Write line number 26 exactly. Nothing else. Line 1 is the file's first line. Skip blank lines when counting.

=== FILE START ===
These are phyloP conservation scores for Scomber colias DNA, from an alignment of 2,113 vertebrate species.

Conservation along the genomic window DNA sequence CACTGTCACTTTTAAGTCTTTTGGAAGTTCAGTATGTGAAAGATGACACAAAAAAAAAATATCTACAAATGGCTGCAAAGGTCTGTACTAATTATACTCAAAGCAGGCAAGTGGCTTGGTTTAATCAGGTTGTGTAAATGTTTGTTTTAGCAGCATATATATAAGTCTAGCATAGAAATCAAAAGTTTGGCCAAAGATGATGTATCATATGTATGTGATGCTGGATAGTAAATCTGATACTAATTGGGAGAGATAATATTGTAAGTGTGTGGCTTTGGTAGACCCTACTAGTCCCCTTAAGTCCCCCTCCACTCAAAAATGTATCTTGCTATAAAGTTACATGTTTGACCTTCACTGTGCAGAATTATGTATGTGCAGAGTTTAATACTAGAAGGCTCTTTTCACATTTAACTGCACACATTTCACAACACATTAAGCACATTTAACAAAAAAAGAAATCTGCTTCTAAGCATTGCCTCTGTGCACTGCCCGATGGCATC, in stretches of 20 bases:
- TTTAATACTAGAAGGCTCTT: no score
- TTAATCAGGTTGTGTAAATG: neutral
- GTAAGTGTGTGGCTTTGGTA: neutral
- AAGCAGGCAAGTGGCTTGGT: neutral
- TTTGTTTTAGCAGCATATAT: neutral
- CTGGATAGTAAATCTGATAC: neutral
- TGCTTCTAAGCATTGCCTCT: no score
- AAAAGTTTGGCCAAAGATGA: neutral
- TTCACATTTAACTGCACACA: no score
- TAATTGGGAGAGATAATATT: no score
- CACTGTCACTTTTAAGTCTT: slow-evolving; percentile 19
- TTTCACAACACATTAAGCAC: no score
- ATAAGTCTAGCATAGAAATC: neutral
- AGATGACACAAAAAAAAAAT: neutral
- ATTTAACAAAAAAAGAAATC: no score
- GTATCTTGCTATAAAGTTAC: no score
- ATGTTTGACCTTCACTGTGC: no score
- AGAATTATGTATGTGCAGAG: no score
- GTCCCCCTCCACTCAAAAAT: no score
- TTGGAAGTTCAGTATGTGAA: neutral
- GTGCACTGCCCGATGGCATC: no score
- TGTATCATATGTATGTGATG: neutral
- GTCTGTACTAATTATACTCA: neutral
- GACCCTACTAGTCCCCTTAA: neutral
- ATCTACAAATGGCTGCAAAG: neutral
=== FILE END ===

- GACCCTACTAGTCCCCTTAA: neutral